By Katy Austin
Ministers could withdraw Avanti's contract to run services on the West Coast Mainline when it comes up for renewal in October.
Transport minister Trudy Harrison told the House of Commons all options remained on the table.
She said withdrawing the contract was one option, and "all of the implications of that" were under consideration.
Avanti cut services and ticket sales last month amid a staffing crunch.
Labour urged the government to intervene, saying this had "left passengers facing chaos" and was damaging the economy.
Avanti's move has left only one train an hour between Manchester and London Euston, and very few direct trains running to or from north Wales. Passengers have reported crowding on trains which are running.
Ms Harrison said increasing in services between the two cities "remains an absolute priority", but could not say when it would happen.
The minister added that the Department for Transport continued to monitor Avanti's performance while they looked at options "to reliably increase the services".
Avanti has blamed staff shortages on train drivers suddenly stopping volunteering for overtime. The drivers' union Aslef has strongly denied the company's claim that there's been unofficial strike action.
Last week it was announced the operator's managing director would leave on 15 September.
Louise Haigh, the shadow transport secretary, said passengers needed to hear a plan "to get this vital line back on track". She said more than 220,000 seats per week had been lost between major towns and cities.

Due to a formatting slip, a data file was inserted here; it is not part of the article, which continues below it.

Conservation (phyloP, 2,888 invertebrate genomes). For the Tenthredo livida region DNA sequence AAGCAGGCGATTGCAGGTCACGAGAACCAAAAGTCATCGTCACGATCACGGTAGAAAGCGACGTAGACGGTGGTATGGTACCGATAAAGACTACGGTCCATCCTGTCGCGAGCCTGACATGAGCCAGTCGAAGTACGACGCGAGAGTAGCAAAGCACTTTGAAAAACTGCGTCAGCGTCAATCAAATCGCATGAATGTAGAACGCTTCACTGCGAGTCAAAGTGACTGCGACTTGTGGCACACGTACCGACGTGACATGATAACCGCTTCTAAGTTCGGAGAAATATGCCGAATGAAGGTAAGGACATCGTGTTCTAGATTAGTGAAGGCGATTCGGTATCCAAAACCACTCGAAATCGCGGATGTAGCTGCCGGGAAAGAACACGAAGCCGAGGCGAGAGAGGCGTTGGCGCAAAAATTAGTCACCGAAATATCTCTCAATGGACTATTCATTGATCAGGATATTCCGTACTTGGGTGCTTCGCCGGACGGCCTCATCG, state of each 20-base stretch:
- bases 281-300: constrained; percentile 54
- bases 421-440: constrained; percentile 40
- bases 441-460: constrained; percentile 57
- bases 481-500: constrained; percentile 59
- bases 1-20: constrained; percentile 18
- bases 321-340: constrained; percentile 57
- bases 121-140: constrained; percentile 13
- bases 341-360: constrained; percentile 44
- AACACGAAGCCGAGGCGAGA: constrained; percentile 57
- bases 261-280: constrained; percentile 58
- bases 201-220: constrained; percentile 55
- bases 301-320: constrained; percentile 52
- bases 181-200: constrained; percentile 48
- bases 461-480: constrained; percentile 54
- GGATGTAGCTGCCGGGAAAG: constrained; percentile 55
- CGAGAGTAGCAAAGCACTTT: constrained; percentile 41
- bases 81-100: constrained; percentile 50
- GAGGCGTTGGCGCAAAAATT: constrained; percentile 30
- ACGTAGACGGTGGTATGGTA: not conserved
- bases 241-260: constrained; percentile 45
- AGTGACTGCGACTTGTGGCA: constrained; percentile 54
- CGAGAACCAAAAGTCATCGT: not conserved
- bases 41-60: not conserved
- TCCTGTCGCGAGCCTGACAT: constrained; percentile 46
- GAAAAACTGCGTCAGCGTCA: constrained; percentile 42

She accused ministers of letting "this failing operator get away with appalling performance for far too long" and handing over tens of millions of pounds of taxpayers' money in performance and management fees.
Ms Harrison told the Commons the timetabling decision had been made so that passengers could have confidence trains were running, following a high number of cancellations in July.
She said an industry arrangement where drivers volunteer to work on rest days had been in place "for many many years", but this was "no longer a sustainable way to operate".
She insisted the DfT and train companies were working on recruitment, diversity and retention "to ensure we have the train drivers…[to] operate a safe, affordable and reliable service in the future".
Navendu Mishra, Labour MP for Stockport, said Avanti's schedule cuts continued to "blight the lives" of his constituents and elsewhere.
He said: "Customers are unable to purchase tickets when seats for one leg haven't been released, forcing people to buy two singles or open returns at a greater cost. There continues to be a lack of clarity and certainty around the release of tickets, and many outlets still say sold out, leading people to believe there are no tickets left."
Transpennine is also introducing a temporary timetable from 12 September, with fewer connections along the West Coast Mainline.
Train boss quits after West Coast timetable cuts
When are the next rail strikes?
King Charles III leads tributes to 'cherished' Queen
Queen Elizabeth II has died
World leaders remember a 'kind-hearted Queen'
The British-era colonel revered in India state
Watch: The meteoric rise and dramatic fall of Boris Johnson. Video
The British isles that disappear every day
'There's more to life than achieving a KPI'
© 2022 BBC. The BBC is not responsible for the content of external sites. Read about our approach to external linking.
By Katy Austin